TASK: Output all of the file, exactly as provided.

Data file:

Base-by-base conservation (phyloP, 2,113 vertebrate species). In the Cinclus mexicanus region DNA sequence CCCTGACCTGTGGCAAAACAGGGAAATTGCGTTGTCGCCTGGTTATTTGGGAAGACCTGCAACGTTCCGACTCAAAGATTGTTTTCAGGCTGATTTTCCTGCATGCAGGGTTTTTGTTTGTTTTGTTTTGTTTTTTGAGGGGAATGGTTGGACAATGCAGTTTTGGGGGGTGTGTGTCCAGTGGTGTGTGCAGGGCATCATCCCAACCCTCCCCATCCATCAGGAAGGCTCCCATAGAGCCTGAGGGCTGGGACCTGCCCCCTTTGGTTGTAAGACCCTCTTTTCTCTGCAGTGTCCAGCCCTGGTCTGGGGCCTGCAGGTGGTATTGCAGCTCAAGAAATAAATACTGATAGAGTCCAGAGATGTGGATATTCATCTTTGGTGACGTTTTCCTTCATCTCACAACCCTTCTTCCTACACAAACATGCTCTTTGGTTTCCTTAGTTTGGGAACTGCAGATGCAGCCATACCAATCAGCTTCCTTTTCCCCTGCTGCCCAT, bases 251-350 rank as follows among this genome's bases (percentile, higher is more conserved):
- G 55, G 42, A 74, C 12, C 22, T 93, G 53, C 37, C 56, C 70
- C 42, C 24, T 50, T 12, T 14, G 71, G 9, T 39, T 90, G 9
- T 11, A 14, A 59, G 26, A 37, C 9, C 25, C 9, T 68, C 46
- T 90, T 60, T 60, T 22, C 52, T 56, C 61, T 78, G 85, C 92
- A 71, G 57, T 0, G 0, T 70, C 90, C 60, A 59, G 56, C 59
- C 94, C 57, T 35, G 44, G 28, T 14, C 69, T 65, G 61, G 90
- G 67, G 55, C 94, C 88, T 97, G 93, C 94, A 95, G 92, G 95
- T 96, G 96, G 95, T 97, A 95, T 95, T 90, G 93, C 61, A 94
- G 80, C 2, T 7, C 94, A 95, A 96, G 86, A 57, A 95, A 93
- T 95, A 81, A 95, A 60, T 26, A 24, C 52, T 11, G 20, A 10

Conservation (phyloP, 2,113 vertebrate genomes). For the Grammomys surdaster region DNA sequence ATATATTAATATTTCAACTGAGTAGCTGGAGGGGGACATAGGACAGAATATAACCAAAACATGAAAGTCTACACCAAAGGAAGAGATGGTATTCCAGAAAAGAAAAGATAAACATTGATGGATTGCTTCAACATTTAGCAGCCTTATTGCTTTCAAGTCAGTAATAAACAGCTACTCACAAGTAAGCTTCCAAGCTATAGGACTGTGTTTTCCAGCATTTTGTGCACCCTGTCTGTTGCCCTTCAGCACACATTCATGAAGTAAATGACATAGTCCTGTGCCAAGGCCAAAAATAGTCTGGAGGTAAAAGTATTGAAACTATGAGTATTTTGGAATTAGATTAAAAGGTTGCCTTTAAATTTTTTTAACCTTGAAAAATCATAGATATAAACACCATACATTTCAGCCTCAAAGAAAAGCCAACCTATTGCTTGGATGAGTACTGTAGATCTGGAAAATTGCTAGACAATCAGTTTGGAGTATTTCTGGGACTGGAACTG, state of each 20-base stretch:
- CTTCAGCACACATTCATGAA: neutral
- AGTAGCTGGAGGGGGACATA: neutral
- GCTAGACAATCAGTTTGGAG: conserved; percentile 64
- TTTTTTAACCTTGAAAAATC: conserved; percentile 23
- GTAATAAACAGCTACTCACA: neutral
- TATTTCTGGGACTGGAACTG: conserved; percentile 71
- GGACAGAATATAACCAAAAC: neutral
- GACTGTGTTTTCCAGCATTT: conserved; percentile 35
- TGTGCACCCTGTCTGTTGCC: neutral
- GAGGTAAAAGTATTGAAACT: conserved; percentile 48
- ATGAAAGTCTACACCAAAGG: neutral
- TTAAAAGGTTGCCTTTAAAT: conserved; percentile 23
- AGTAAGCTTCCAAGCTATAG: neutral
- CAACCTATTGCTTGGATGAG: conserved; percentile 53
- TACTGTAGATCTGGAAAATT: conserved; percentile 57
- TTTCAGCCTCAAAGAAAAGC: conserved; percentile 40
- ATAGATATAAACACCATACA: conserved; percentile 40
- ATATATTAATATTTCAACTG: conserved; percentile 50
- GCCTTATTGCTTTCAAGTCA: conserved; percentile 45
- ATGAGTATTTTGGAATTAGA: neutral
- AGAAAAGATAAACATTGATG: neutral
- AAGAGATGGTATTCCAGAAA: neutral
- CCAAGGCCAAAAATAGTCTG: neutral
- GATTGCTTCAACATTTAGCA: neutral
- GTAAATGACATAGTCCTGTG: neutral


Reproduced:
Base-by-base conservation (phyloP, 2,113 vertebrate species). In the Cinclus mexicanus region DNA sequence CCCTGACCTGTGGCAAAACAGGGAAATTGCGTTGTCGCCTGGTTATTTGGGAAGACCTGCAACGTTCCGACTCAAAGATTGTTTTCAGGCTGATTTTCCTGCATGCAGGGTTTTTGTTTGTTTTGTTTTGTTTTTTGAGGGGAATGGTTGGACAATGCAGTTTTGGGGGGTGTGTGTCCAGTGGTGTGTGCAGGGCATCATCCCAACCCTCCCCATCCATCAGGAAGGCTCCCATAGAGCCTGAGGGCTGGGACCTGCCCCCTTTGGTTGTAAGACCCTCTTTTCTCTGCAGTGTCCAGCCCTGGTCTGGGGCCTGCAGGTGGTATTGCAGCTCAAGAAATAAATACTGATAGAGTCCAGAGATGTGGATATTCATCTTTGGTGACGTTTTCCTTCATCTCACAACCCTTCTTCCTACACAAACATGCTCTTTGGTTTCCTTAGTTTGGGAACTGCAGATGCAGCCATACCAATCAGCTTCCTTTTCCCCTGCTGCCCAT, bases 251-350 rank as follows among this genome's bases (percentile, higher is more conserved):
- G 55, G 42, A 74, C 12, C 22, T 93, G 53, C 37, C 56, C 70
- C 42, C 24, T 50, T 12, T 14, G 71, G 9, T 39, T 90, G 9
- T 11, A 14, A 59, G 26, A 37, C 9, C 25, C 9, T 68, C 46
- T 90, T 60, T 60, T 22, C 52, T 56, C 61, T 78, G 85, C 92
- A 71, G 57, T 0, G 0, T 70, C 90, C 60, A 59, G 56, C 59
- C 94, C 57, T 35, G 44, G 28, T 14, C 69, T 65, G 61, G 90
- G 67, G 55, C 94, C 88, T 97, G 93, C 94, A 95, G 92, G 95
- T 96, G 96, G 95, T 97, A 95, T 95, T 90, G 93, C 61, A 94
- G 80, C 2, T 7, C 94, A 95, A 96, G 86, A 57, A 95, A 93
- T 95, A 81, A 95, A 60, T 26, A 24, C 52, T 11, G 20, A 10

Conservation (phyloP, 2,113 vertebrate genomes). For the Grammomys surdaster region DNA sequence ATATATTAATATTTCAACTGAGTAGCTGGAGGGGGACATAGGACAGAATATAACCAAAACATGAAAGTCTACACCAAAGGAAGAGATGGTATTCCAGAAAAGAAAAGATAAACATTGATGGATTGCTTCAACATTTAGCAGCCTTATTGCTTTCAAGTCAGTAATAAACAGCTACTCACAAGTAAGCTTCCAAGCTATAGGACTGTGTTTTCCAGCATTTTGTGCACCCTGTCTGTTGCCCTTCAGCACACATTCATGAAGTAAATGACATAGTCCTGTGCCAAGGCCAAAAATAGTCTGGAGGTAAAAGTATTGAAACTATGAGTATTTTGGAATTAGATTAAAAGGTTGCCTTTAAATTTTTTTAACCTTGAAAAATCATAGATATAAACACCATACATTTCAGCCTCAAAGAAAAGCCAACCTATTGCTTGGATGAGTACTGTAGATCTGGAAAATTGCTAGACAATCAGTTTGGAGTATTTCTGGGACTGGAACTG, state of each 20-base stretch:
- CTTCAGCACACATTCATGAA: neutral
- AGTAGCTGGAGGGGGACATA: neutral
- GCTAGACAATCAGTTTGGAG: conserved; percentile 64
- TTTTTTAACCTTGAAAAATC: conserved; percentile 23
- GTAATAAACAGCTACTCACA: neutral
- TATTTCTGGGACTGGAACTG: conserved; percentile 71
- GGACAGAATATAACCAAAAC: neutral
- GACTGTGTTTTCCAGCATTT: conserved; percentile 35
- TGTGCACCCTGTCTGTTGCC: neutral
- GAGGTAAAAGTATTGAAACT: conserved; percentile 48
- ATGAAAGTCTACACCAAAGG: neutral
- TTAAAAGGTTGCCTTTAAAT: conserved; percentile 23
- AGTAAGCTTCCAAGCTATAG: neutral
- CAACCTATTGCTTGGATGAG: conserved; percentile 53
- TACTGTAGATCTGGAAAATT: conserved; percentile 57
- TTTCAGCCTCAAAGAAAAGC: conserved; percentile 40
- ATAGATATAAACACCATACA: conserved; percentile 40
- ATATATTAATATTTCAACTG: conserved; percentile 50
- GCCTTATTGCTTTCAAGTCA: conserved; percentile 45
- ATGAGTATTTTGGAATTAGA: neutral
- AGAAAAGATAAACATTGATG: neutral
- AAGAGATGGTATTCCAGAAA: neutral
- CCAAGGCCAAAAATAGTCTG: neutral
- GATTGCTTCAACATTTAGCA: neutral
- GTAAATGACATAGTCCTGTG: neutral